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How to pronounce this equation?

Sat 12 Dec, 2015 10:31 pm
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Type: Question • Score: 1 • Views: 638 • Replies: 5
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View best answer, chosen by oristarA
Kolyo

1
Sat 12 Dec, 2015 11:52 pm
@oristarA,
The circular thing is called a "sigma" -- a Greek letter, lowercase.

The h with a line through it is pronounced "h-bar".
oristarA

1
Sat 12 Dec, 2015 11:58 pm
@Kolyo,
Kolyo wrote:

The circular thing is called a "sigma" -- a Greek letter, lowercase.

The h with a line through it is pronounced "h-bar".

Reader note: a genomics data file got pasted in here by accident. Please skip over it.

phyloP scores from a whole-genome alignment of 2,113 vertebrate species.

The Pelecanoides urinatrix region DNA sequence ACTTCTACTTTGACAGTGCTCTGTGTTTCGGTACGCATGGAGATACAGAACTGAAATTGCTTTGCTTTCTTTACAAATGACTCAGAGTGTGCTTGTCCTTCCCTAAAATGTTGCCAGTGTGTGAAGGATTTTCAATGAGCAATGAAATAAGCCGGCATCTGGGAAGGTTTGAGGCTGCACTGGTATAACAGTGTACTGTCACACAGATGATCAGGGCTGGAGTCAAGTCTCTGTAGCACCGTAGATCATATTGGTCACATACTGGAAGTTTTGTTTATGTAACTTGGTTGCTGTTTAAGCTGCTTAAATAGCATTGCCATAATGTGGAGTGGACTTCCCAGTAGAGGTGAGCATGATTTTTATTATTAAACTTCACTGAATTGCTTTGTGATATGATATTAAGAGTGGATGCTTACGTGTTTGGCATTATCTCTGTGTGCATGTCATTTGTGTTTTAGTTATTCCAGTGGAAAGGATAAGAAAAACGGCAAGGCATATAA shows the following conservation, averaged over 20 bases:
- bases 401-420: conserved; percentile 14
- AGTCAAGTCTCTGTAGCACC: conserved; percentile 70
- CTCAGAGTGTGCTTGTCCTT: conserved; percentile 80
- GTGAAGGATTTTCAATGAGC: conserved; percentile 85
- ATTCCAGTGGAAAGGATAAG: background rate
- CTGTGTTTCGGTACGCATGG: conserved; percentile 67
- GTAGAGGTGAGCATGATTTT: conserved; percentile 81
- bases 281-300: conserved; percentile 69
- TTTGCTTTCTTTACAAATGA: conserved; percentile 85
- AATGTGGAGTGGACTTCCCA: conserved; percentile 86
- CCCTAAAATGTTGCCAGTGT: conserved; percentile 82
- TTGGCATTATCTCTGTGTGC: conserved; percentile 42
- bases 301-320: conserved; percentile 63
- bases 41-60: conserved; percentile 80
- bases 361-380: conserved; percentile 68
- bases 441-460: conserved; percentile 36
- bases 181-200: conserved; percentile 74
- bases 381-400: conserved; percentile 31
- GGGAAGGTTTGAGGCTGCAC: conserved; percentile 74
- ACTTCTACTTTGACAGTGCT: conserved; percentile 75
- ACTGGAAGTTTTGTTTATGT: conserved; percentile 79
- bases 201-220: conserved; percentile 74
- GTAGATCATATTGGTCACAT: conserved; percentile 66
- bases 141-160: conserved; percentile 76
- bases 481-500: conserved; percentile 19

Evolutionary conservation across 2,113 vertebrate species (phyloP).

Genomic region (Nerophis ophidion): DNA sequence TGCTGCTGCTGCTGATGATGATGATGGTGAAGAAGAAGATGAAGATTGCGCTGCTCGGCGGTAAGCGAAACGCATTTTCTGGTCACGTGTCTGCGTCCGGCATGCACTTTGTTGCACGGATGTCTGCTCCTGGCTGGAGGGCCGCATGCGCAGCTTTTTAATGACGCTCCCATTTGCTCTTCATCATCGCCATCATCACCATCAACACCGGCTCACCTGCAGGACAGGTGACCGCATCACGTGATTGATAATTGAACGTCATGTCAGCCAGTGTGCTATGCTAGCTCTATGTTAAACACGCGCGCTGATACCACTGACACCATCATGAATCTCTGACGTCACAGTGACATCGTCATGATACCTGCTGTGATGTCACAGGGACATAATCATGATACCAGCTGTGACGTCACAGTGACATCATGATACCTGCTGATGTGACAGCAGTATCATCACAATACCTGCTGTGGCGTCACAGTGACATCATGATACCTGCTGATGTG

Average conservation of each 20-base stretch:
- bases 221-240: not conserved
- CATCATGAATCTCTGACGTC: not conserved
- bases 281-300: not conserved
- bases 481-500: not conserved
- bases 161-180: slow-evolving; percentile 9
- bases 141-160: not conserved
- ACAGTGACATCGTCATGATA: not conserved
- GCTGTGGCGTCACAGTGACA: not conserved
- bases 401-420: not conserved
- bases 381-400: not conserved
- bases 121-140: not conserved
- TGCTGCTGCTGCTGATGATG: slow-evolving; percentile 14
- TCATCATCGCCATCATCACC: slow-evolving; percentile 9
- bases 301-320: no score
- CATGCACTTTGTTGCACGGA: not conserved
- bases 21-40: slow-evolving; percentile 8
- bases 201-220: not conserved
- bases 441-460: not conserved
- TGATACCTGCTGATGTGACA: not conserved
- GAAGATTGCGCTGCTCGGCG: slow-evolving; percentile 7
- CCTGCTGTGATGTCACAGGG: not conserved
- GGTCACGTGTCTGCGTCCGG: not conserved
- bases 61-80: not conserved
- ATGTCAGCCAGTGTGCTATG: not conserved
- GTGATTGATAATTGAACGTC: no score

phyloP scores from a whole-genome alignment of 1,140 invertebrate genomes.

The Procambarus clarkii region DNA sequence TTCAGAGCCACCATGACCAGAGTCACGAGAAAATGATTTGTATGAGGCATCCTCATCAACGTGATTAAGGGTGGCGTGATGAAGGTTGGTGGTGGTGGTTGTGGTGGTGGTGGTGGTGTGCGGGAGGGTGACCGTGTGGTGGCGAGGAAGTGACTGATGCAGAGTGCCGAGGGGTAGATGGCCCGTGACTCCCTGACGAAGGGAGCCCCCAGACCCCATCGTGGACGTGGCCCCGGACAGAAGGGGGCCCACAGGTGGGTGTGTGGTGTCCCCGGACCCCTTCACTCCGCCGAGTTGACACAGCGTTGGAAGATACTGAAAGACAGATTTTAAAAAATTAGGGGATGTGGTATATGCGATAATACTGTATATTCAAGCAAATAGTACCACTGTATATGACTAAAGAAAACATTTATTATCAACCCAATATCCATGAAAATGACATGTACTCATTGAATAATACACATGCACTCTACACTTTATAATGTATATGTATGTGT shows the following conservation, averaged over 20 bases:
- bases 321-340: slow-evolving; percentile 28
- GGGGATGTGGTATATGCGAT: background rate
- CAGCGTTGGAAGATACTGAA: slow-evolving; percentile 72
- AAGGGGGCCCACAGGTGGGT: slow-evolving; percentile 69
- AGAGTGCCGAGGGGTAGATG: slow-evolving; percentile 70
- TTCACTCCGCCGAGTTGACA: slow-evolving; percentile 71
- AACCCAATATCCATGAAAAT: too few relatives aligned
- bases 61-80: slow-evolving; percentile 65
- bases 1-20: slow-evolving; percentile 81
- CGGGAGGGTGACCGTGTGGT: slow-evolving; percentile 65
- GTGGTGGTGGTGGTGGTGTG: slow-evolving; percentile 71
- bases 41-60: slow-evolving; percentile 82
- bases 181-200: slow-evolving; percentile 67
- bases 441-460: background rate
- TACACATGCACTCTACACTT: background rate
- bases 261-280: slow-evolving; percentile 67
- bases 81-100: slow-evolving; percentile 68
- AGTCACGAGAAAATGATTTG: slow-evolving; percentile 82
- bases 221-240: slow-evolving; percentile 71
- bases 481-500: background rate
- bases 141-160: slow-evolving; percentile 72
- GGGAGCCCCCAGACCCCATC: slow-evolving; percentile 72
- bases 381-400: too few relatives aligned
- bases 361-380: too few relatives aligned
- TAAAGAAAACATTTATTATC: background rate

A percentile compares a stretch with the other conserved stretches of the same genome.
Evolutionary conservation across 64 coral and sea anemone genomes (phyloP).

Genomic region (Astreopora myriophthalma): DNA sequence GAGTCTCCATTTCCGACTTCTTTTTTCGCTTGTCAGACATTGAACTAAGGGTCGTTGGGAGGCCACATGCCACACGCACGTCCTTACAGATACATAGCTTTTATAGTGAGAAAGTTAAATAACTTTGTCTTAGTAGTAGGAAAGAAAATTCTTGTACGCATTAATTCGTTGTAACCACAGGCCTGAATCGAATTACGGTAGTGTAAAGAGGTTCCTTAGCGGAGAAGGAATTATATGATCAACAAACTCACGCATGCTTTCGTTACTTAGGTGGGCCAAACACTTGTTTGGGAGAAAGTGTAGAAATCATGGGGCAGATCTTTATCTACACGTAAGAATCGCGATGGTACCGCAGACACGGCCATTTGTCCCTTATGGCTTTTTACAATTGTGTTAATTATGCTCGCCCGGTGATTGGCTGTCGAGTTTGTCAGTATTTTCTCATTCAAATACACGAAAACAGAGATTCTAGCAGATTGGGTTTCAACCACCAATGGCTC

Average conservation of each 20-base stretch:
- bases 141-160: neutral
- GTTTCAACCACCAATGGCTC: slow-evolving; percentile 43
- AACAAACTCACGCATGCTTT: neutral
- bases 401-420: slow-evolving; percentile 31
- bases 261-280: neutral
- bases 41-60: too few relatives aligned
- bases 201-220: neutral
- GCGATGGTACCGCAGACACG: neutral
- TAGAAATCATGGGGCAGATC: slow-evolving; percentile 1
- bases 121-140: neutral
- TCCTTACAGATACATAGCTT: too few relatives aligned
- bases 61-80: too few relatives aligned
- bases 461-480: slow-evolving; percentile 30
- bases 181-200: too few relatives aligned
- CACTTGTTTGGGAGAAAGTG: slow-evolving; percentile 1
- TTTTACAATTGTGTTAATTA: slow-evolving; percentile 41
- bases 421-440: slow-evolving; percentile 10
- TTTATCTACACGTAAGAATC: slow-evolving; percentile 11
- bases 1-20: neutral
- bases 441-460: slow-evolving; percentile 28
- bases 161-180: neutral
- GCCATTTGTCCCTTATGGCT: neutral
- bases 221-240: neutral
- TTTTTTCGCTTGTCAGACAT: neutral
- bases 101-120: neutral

Thank you.
But I knew that. I meant how to read the equation.
Sigma x multiplied by sigma p is greater than or equals to h bar divided by two?
Kolyo

2
Sun 13 Dec, 2015 12:02 am
@oristarA,
Yes.

Let me add: sigma typically represents standard deviation of a probabilty distribution -- how much uncertainty there is about the value of the variable. You will notice that if you cut sigma-x in half and become twice as certain about the value of position, then sigma-p has to double, so you become half as certain about the value of momentum.
oristarA

1
Sun 13 Dec, 2015 12:07 am
@Kolyo,
Cool.
Kolyo

2
Sun 13 Dec, 2015 12:10 am
@oristarA,
Sometimes we say "over 2" instead of "divided by 2". Physicists are visual people.
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